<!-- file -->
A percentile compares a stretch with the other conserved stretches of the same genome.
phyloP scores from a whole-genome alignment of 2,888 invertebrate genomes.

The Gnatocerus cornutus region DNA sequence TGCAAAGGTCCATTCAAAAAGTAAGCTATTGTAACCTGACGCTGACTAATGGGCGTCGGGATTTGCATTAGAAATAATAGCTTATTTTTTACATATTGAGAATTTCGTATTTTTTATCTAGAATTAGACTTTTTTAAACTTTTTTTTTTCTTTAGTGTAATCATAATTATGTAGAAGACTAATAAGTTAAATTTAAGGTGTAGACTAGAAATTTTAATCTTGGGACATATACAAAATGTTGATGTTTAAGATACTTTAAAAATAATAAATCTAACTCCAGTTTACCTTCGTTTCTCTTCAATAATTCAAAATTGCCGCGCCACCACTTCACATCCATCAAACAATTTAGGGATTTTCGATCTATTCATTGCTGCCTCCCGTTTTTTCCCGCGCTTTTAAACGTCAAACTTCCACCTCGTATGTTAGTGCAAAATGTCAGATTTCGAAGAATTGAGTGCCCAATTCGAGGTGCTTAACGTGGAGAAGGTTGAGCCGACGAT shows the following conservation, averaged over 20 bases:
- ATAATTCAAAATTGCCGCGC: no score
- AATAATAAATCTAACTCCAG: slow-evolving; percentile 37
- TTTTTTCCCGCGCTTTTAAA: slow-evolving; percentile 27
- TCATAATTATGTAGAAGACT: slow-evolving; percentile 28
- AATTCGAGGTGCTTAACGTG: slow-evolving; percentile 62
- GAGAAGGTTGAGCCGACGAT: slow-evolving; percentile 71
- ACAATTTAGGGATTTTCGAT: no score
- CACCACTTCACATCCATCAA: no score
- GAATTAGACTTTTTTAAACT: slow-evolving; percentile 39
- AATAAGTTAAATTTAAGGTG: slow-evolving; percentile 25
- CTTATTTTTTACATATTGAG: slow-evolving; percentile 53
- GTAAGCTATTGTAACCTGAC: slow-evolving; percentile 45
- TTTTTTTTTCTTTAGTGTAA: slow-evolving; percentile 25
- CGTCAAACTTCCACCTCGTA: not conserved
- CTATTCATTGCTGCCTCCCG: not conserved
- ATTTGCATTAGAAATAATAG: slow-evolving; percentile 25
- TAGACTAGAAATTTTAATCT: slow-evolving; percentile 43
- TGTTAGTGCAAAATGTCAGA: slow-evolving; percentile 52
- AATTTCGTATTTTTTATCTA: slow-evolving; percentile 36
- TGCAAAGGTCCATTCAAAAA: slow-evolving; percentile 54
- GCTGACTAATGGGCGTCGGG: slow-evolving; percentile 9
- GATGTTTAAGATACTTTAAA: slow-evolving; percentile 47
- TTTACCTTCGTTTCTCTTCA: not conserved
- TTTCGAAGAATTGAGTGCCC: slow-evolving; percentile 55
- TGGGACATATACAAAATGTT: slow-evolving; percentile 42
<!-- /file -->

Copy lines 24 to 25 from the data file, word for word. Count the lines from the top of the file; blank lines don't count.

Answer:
- GCTGACTAATGGGCGTCGGG: slow-evolving; percentile 9
- GATGTTTAAGATACTTTAAA: slow-evolving; percentile 47